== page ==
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Don’t Fear the Audit—4 Ways to Prepare for SOC 2

Don’t Fear the Audit—4 Ways to Prepare for SOC 2

Blog Article Published: 11/28/2023

Originally published by BARR Advisory.

Written by Kyle Cohlmia.

If you’ve made the commitment to achieve a SOC 2 report, you know the outcome will help differentiate your organization as one who takes the security of your customer data seriously. Even if this isn’t your first SOC 2 engagement, there can be common misconceptions about the process that could hinder the success of your audit.

So how can you best prepare? Planning ahead for the dates of your audit can help you avoid common mistakes and ensure your organization is on the path to reach your security and compliance goals.

We sat down with Cameron Kline, director of attest services at BARR, to discuss best practices for organizations of all sizes preparing for a SOC 2 audit. Let’s take a look at his advice.


Assign Roles to the Right People

Before starting your SOC 2 audit, it’s important to assign specific roles to the right people. You’ll be responsible for maintaining communication during your audit and designating the appropriate person to share relevant information.

“Not having the correct people in place can lead to delays and exceptions,” said Kline. “It’s helpful for the people who know your controls best to serve at the forefront of your audit journey. Since they are the ones working with your controls on a day-to-day basis, it will help to assign them as lead or project manager for when the time comes to answer pertinent questions about your organization.”

Here are a few tips to assigning roles prior to your audit:

  • Create a plan and confirm expectations with your teammates beforehand to ensure you’re organized and ready to dive into your audit.
  • Select the right people for the right job so communication will flow smoothly and the correct information is being transferred.
  • Designate a project manager who can serve as the sounding board and organizer for your team, saving time and avoiding miscommunication.


Lean on Your Readiness Assessment

The readiness period of your SOC 2 audit prepares your organization’s policies and procedures so your assessment runs smoothly. Readiness assessments test the controls that will be examined during your audit, and your engagement lead will provide recommendations for remediation.

Benefits of conducting your readiness assessment include:

  • Initial testing of controls
  • Recommendations for remediation
  • Remediation of issues
  • Reduces chances of unexpected control gaps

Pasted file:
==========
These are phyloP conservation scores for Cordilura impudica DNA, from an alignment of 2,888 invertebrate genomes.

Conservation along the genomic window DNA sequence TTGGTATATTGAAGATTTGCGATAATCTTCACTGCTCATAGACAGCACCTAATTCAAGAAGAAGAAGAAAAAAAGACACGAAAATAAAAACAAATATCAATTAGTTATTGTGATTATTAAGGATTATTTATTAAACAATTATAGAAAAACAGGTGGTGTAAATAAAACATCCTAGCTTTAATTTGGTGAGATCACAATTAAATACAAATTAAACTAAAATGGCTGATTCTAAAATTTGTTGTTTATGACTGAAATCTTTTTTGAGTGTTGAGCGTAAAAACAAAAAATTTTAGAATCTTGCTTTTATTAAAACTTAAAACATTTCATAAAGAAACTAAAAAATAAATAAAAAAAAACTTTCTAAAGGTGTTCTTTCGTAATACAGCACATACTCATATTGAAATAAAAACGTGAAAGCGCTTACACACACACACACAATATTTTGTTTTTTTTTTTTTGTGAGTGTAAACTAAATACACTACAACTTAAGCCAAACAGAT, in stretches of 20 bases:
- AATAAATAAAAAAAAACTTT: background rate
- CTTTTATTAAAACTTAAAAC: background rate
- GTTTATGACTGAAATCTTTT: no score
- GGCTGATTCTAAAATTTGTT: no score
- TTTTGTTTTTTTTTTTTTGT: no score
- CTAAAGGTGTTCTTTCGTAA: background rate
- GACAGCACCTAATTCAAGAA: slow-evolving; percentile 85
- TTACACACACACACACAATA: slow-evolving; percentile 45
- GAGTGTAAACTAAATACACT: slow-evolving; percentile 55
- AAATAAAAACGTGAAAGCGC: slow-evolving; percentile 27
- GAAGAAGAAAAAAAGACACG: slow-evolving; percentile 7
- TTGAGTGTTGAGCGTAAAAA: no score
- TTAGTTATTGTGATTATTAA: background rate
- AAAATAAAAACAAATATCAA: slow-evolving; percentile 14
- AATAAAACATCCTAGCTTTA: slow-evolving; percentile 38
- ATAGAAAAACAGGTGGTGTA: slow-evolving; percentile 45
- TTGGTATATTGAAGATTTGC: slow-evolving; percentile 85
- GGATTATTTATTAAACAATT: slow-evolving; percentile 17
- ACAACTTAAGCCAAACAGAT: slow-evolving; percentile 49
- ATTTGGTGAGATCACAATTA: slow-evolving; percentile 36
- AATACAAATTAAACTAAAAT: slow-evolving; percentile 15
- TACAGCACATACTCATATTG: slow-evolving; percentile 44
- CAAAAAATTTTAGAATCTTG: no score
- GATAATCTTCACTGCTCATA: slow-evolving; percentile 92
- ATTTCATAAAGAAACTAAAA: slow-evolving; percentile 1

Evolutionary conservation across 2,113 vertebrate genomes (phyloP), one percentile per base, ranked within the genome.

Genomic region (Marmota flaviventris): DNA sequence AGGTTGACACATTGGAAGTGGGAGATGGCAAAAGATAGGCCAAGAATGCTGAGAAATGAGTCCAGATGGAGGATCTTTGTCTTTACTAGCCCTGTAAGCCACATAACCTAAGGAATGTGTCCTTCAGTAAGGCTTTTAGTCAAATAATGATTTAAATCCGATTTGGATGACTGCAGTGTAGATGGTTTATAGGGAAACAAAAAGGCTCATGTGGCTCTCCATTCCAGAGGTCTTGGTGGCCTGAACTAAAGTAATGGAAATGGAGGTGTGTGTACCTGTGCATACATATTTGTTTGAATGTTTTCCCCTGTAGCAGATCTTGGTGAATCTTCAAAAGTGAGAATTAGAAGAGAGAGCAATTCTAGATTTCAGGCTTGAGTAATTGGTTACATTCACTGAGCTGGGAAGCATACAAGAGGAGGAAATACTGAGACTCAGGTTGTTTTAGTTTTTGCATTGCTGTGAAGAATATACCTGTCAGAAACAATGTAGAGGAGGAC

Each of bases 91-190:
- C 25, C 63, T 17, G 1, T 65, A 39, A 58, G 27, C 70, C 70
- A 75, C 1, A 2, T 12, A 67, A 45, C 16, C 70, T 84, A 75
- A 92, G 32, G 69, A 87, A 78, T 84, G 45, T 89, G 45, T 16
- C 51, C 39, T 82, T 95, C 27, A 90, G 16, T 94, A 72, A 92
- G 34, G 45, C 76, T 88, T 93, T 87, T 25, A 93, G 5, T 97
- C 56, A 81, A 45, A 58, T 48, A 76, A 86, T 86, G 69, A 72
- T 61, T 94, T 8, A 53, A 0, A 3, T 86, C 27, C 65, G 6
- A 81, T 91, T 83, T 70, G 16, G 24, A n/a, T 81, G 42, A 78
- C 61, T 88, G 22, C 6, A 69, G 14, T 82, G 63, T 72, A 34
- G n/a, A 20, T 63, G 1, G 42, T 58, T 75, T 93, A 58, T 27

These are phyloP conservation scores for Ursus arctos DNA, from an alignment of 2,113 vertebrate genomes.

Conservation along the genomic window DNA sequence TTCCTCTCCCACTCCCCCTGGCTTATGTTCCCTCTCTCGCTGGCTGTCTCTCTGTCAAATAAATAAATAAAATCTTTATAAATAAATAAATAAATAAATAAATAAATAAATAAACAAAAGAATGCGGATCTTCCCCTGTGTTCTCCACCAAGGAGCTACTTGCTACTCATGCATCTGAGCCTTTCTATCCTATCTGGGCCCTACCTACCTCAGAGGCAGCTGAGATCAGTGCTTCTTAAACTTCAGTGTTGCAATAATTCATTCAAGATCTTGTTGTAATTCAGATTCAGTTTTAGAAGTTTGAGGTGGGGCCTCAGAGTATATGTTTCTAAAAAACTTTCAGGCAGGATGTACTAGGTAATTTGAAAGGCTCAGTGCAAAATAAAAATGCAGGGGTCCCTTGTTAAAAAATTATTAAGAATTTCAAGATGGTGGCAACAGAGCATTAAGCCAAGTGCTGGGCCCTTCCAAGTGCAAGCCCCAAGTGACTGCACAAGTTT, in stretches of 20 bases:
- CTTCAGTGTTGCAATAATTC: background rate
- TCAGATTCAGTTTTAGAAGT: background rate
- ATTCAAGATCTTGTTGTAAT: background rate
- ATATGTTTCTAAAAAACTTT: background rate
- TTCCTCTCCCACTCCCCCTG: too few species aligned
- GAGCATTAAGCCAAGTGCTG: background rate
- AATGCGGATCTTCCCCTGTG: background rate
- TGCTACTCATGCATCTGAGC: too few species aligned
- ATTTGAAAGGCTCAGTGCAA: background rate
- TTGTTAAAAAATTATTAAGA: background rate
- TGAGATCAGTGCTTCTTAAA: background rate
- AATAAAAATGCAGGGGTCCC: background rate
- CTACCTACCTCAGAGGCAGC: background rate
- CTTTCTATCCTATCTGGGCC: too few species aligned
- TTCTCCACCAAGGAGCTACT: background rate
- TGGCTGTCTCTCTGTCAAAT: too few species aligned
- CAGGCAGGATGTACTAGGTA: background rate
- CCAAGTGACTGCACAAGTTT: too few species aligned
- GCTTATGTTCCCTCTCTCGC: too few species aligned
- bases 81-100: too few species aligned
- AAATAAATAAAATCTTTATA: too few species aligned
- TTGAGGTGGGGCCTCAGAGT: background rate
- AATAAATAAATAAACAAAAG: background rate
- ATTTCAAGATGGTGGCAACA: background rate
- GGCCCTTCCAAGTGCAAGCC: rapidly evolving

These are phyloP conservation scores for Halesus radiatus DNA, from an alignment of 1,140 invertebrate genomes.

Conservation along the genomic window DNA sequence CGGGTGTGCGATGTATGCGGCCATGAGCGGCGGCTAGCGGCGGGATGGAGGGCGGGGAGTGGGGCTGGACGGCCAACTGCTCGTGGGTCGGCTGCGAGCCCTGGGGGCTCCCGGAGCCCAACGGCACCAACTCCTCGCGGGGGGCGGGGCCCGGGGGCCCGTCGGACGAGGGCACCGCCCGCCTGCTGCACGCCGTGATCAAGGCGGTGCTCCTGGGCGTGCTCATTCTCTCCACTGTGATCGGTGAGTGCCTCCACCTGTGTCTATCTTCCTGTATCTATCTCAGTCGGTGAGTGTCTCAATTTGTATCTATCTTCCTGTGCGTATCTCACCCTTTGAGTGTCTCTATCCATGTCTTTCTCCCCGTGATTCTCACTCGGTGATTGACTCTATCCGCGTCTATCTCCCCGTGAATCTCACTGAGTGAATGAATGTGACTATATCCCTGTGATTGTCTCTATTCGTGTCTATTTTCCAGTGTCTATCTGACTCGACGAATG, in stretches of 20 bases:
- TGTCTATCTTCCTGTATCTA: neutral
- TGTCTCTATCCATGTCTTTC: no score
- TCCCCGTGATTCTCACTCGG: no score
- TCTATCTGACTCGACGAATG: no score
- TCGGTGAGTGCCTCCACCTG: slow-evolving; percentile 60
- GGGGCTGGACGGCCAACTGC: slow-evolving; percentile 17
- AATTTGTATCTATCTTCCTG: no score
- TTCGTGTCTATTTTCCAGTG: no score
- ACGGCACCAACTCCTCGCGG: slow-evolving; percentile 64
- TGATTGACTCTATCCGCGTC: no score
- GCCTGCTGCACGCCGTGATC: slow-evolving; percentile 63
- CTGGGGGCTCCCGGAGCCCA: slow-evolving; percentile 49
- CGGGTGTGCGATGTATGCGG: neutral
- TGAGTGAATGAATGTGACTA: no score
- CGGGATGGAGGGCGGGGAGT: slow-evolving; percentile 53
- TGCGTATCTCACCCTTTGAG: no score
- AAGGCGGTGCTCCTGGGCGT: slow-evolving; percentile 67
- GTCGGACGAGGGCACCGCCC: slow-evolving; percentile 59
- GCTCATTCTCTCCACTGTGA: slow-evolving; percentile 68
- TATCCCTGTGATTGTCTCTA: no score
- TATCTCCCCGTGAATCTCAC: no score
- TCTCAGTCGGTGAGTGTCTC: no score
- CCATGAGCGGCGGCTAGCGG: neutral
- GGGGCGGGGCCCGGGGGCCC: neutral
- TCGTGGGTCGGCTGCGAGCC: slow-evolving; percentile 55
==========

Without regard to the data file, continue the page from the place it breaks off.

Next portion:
Tailor Your Scope

There’s no one-size fits-all approach to identifying your scope, so it’s important to think about your organization’s individual needs. For your SOC 2 report, you’ll want to think about the five trust services criteriasecurity (required), availability, confidentiality, processing integrity, and privacy—and which categories best address your customer data.

“You don’t need to include every system in your scope,” said Kline. “If you’re adding too much, it could cost time; while too few criteria may result in more questions from customers or not remediating the right controls.”

You also want to avoid scope creep, which involves changing your scope after the project begins.

“Scope creep occurs when you try to move too many systems around after we’ve already started your audit. This will increase time and the likelihood of risk, so it’s important to identify and tailor your scope ahead of time. When scope creep happens, there will inevitably be exceptions to your systems and controls,” said Kline.

A few questions your auditor will ask your organization when defining your scope include:

  • How is your customer data stored?
  • Does this system process, store, or transmit customer data?
  • Which systems are critical in commitments to your customers?
  • If one system goes down, will it impact customers?


Combine Other Frameworks with SOC 2

While SOC 2 reports are an excellent way to build trust within your organization, it’s important to think of the big picture to your security roadmap. Consider a continuous security program that includes recurring SOC reports as well as other frameworks as you grow.

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